Stumble Into Indonesia's Unseen Places
A long awaited event, Vesak at the Borobudur temple. Vesak day commemorates three important events at the same time: the birth, the enlightenment and the passing away of Buddha (who was named Sidarta Gautama by his parents). It’s the most important day for the Buddhists around the world, and I got to be a tiny teeny part of the ceremony earlier this year (April, 2012). At the end, I had mixed feelings of happy, satisfied, disappointed and sad.
Our taxi driver Pak Robbi told us that Mendut is the oldest Buddhist temple in Java, that’s why the main ceremony of Vesak took place there instead of at Borobudur. Rushing from our hotel in Magelang, we got there at 9ish a.m, an hour late than what we had planned due to..well, laziness..haha.
Street vendors, tourists and the police troop were seen around the entrance. Inside the temple area there were tents where the Buddhists sat down and were following the ceremony. Wait a minute!! The seated people weren’t all the ones celebrating Vesak! Some of our friends and acquaintances, who I know aren’t Buddhists, sat amongst them as well! Now this doesn’t look right.. Cos I saw some people were standing around the back, praying and chanting like what the monks were doing, which means they’re the ones who should’ve been sitting under the tents!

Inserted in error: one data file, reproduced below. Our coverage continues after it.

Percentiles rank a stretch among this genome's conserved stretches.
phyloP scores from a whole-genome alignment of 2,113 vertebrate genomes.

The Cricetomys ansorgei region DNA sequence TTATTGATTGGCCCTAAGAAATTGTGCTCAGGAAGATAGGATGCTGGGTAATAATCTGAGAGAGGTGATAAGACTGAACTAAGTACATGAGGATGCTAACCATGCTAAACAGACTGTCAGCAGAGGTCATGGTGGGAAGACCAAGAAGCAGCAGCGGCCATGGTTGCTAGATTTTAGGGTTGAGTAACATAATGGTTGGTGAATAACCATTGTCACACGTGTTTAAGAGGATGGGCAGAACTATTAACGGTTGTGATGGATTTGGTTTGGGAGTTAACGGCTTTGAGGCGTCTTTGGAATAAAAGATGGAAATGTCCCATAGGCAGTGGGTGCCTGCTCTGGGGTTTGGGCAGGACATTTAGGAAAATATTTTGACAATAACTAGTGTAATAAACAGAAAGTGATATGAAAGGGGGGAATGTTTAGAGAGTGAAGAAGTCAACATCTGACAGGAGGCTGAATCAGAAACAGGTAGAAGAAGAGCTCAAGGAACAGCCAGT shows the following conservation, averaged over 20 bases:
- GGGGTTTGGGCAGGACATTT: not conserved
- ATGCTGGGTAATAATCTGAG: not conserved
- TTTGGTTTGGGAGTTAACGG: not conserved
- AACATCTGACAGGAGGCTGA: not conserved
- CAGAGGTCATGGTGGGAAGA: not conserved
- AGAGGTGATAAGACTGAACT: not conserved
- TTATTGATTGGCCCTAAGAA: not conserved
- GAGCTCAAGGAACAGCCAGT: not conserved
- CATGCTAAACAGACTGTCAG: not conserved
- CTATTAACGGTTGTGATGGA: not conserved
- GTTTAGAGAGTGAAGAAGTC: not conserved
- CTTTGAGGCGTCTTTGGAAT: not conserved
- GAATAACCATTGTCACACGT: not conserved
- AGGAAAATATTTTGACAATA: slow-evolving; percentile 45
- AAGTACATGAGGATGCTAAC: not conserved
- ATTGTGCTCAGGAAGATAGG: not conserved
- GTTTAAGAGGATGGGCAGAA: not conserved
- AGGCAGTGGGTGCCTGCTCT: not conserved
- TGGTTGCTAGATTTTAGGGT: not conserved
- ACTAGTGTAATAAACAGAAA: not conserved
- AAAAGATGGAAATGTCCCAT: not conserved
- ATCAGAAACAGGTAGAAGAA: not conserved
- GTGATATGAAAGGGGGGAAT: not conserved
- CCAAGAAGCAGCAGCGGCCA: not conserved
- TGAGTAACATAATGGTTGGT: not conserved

Well, I got there late. Maybe the event committee had announced that it didn’t matter who sat or stood wherever. Just maybe. But if you were there as a tourist or journalist, do you really think that you have more right to sit in the more comfortable spot than the ones who were there for the praying? Really!
Anyway, we didn’t see much of the temple because we focused more on the ceremony, or at least we tried to, among so many people walking around. But from what I’ve read, Mendut temple was built around the early times of 9th century. And though it looks like a compact solid building, you can actually go inside and see some statues.
We settled with not being a part of the march from Mendut to Borobudur, which was going to be sometime later at noon. It was a 3km walk anyway, our lazy asses weren’t really up for that 😛
At first I was having doubt whether or not I should go see the Vesak ceremony at Borobudur, with all the tight budget, tight schedule (I had to call in sick on Monday!) and too much hype going on. I had wanted to see Vesak ceremony at Borobudur since 2011 when I realized that it was too late to save up for transportation. And suddenly it was a big hype when one of the scenes in an Indonesian movie called “Arisan 2” was shot at the ceremony – or so people said, cos I didn’t see the movie. I was afraid it was going to be too crowded. But then I read a post in someone’s blog about the lantern release on last year Vesak at Borobudur. That was it! Right then I knew I had to go. I was drifted by the beautiful description in her blog that I forgot the blog address. Sowwy.
We waited through the ceremony in the drizzling rain for hours, where Buddhist communities and monks from around the world gathered on stage, chanting, praying and paying sermons. Borobudur temple was lit brightly by the super moon – plus some artificial lights – that took beauty up to a whole new level (do I sound like Tyra Banks commenting on ANTM enough? *couture pose*).